I just finished mowing 10 acres of lawn. Okay, maybe it wasn’t 10 acres, but firstly, I’m a letters guy and I can’t count, and thirdly, I’m really tired. The chroniclers of yesteryear did funny things. I have journalist friends who have covered wars, traveled infiltrated among terrorists, or who still talk about teletypes, which is tantamount to receiving a Whatsapp and exclaiming that a telegram has arrived on your cell phone. Journalistic decadence leads us to this. Now there are no exciting wars, and if you infiltrate a terrorist cell, they will most likely decide to immolate themselves with you, spoiling your report before you can send it. And besides, your editor, instead of being enraged for losing the exclusive, will cry upon learning that you have been blown up, and will attend your funeral with great sorrow, without even asking the police if any pages of your report had survived. It’s all going up the spout, yes, and the best you can do to make a living is try a lawn mower and go tell the nice folks at The American Spectator about it.
Fredi is 60 years old and has an extraordinary nose for business. His rural tourism lodge is the pride of northern Spain. It is located in the mountains, I will not give any more details because I have left without paying, but it offers a magnificent food service, which would be even better if instead of drying the dishes by hanging them on a clothesline he would just buy a dishwasher. I suggested it to him as soon as I arrived but he refused categorically. The only distinguishing aspect about his business is that it doesn’t include a dishwasher. Or microwave, nor heat, no running water, and not a damn bar for miles around. This last thing really exasperates the German pensioners, who, after tasting the abominable wine that Fredi makes, no longer find it funny, as the sun starts to set, and need 15 or 20 liters of beer to get some color back into their cheeks. Fredi always informs them that there is no beer and warns them of the dangers of leaving the lodge and venturing into the woods at night in search of a bar. However many don’t pay heed. No wonder that six out of 10 of Fredi’s German tenants disappear without a trace. Nor is it surprising that many bears in the area are showing signs of obesity.
Life here seems wonderful when you discover it through agencies specialized in charming hotels. The photos are beautiful. And besides, Photoshop allows you to paint over the manure and replace the poisonous snakes with little squirrels. But once on the ground things are different. The mosquitoes bite. It’s always too hot or too cold. And the pigsty stinks like a pigsty. Pigs are the only animals that smell worse alive than dead.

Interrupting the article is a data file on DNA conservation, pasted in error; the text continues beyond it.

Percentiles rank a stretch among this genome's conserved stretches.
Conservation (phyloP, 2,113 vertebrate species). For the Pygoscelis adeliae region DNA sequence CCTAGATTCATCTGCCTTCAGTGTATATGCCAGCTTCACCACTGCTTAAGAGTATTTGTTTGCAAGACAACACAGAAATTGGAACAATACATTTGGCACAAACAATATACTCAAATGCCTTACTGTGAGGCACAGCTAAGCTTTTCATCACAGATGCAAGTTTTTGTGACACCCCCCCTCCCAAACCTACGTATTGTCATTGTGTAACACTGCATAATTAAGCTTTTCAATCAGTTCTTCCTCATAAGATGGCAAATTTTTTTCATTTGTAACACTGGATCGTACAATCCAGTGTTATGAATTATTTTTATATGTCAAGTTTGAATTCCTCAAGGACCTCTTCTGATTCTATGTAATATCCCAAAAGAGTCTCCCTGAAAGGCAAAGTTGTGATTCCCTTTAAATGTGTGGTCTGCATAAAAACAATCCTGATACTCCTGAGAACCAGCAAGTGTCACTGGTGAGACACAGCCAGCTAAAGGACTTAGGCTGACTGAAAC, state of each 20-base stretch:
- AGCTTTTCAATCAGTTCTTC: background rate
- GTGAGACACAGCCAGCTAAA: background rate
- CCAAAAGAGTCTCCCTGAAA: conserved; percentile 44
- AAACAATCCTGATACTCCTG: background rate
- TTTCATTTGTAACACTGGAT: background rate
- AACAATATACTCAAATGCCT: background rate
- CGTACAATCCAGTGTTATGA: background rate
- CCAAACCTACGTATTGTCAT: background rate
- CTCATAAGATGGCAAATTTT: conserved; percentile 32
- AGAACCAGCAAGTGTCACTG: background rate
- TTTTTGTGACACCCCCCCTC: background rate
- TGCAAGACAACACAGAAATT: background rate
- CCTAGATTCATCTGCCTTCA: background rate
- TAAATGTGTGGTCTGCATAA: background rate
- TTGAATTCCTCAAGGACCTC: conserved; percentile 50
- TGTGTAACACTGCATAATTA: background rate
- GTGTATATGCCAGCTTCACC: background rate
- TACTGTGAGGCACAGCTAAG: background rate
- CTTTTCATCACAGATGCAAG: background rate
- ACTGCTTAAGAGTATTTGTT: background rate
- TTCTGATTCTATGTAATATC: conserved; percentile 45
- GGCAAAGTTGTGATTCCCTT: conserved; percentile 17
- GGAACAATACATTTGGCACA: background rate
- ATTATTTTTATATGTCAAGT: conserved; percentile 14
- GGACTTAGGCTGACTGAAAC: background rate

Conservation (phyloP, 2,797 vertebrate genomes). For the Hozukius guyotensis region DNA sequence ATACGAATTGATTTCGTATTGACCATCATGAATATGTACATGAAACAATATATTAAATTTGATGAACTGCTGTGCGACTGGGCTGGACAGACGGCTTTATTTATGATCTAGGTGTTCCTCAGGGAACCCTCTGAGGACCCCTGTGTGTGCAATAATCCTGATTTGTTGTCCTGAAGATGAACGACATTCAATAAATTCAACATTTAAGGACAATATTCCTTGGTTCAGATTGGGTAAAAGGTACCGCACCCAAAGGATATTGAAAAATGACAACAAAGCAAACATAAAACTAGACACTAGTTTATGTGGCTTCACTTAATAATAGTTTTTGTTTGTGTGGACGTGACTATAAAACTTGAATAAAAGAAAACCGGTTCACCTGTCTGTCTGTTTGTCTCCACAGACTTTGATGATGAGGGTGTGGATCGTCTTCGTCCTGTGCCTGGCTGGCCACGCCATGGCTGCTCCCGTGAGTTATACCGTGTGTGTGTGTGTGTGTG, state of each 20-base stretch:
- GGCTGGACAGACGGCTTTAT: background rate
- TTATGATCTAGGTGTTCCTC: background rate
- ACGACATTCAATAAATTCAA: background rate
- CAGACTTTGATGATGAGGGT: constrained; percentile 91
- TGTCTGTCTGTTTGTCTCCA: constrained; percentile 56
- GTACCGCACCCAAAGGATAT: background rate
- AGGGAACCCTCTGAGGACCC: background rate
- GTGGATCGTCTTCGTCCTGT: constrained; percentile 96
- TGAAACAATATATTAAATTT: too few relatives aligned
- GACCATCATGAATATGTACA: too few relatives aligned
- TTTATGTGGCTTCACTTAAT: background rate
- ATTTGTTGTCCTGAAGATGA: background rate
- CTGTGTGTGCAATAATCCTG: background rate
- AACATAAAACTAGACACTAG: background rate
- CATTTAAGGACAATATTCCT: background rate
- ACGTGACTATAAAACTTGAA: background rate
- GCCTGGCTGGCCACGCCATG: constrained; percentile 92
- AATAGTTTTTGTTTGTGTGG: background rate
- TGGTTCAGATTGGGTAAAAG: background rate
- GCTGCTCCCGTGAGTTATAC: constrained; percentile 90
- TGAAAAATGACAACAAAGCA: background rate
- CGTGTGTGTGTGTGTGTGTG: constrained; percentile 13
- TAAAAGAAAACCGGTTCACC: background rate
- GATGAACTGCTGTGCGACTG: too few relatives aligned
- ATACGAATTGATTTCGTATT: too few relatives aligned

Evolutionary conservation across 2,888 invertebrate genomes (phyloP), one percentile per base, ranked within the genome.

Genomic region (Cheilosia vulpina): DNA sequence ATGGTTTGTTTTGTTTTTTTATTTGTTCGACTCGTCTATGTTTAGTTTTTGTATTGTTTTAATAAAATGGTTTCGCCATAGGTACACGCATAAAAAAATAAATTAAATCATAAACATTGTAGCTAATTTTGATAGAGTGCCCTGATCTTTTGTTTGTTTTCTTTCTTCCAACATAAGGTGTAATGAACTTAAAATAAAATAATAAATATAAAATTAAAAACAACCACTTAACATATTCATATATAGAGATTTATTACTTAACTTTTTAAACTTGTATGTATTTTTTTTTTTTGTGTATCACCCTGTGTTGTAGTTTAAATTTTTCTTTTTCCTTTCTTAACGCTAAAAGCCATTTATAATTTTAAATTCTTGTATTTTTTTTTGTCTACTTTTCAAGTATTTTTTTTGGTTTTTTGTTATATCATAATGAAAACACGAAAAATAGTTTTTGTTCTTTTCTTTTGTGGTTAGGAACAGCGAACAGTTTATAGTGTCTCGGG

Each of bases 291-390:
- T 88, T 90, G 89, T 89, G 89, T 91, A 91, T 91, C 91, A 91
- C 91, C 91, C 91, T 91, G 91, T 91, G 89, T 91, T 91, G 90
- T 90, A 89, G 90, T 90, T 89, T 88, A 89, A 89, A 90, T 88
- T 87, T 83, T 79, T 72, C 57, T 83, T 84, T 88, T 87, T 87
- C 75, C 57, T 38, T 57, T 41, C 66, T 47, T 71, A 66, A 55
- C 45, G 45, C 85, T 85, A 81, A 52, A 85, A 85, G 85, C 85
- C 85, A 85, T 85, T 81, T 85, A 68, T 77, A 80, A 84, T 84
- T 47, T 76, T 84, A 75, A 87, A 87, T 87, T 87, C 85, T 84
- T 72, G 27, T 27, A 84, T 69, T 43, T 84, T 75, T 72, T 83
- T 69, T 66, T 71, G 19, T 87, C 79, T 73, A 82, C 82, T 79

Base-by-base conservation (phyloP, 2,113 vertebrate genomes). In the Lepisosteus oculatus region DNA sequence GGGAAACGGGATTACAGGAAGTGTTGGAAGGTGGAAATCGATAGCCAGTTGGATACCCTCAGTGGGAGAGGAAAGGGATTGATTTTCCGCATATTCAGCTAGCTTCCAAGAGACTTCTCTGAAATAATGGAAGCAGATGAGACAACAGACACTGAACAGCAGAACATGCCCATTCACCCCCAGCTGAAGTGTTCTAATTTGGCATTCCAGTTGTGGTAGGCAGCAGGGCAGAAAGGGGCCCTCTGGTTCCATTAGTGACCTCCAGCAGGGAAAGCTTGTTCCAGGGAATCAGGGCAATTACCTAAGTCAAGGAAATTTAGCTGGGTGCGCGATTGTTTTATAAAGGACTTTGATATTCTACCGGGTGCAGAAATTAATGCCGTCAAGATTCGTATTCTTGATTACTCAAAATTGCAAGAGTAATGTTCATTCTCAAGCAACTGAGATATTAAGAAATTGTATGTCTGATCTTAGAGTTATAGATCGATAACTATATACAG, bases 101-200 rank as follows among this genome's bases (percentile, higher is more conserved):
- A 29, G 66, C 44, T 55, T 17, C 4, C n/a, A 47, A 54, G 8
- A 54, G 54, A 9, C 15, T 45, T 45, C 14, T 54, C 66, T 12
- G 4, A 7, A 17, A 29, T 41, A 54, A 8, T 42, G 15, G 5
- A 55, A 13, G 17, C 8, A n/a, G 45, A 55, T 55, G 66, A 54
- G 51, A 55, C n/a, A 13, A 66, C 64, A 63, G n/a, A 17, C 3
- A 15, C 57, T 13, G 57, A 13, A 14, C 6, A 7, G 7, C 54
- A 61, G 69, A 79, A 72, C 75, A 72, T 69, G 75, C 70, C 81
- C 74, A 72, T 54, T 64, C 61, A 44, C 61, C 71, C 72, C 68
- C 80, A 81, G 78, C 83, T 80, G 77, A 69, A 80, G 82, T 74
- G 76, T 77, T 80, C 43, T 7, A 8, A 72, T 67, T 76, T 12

Fredi forbids any modern machinery. Field work done by hand is romantic for the first five minutes. After that, the sweat, the calluses on the hands, the backache, and the often fatal wounds caused by the improper use of scythes, sickles, and hammers; communism claiming lives as usual. It amazes me that there are millionaires who enjoy this on their weekends, but I suppose that there are also people who go to see Jim Carrey movies, voluntarily.
Last night we milked cows for breakfast. Three of the girls who had been chopping wood while we were getting the milk, refused to drink it, even though we were kind enough to boil it. The Germans didn’t and they have had to relocate to the bathroom. It suits Fredi just fine because it means he now has two spare rooms.
We spent the morning doing farm work. It’s all included in the “become a real medieval farmer” tourist pack. It’s an experience that makes the posh girls go crazy and spend the days looking for Urban Outfitters labels on bats hanging from the room’s ceiling. But it all seemed pretty lame to me. And quite puzzling from what the locals tell me. The farmers here don’t understand how someone would leave an office in the big city, and travel hundreds of miles to dress up like a bush and spend the day in the sun plowing and without water. Even the farmers themselves have water and cold beer in the fridge, their tractors have more technology packed into them than many NASA rockets have, and have subsequently rid themselves of almost all work that might make one sweat.
The procedure of giving the farm a hair cut with the help of a lawnmower — one of the few concessions to electronics that Fredi allows — is the end of my journalistic experience embedded among rural tourists. I have green mincemeat in my ears, the insects whose homes I have mowed have decided to inject their many poisons into different parts of my body, and I am sure that the guy who invented this machine uses it for a garden, and not for irregular terrain, full of rocks and trees like this one. Anyway, I am thankful to the engineer for making the machine move forward by itself when you press the lever, however it does so at such a speed that you are forced to run after it, holding it back, like you were taking a tiger for a walk in a butcher’s shop.
I must confess, I haven’t had this much leg pain since I was a war correspondent, special envoy to a Pilates class.
Itxu Díaz is a Spanish journalist, political satirist and author. He has written nine books on topics as diverse as politics, music, and smart appliances. He is a contributor to the Daily Beast, the Daily Caller, National Review, the American Conservative, The American Spectator, and Diario Las Américas in the United States, and is a columnist for several Spanish magazines and newspapers. He was also an adviser to the Ministry for Education, Culture, and Sports in Spain. Follow him on Twitter at @itxudiaz or visit his website: www.itxudiaz.com.
Translated by Joel Dalmau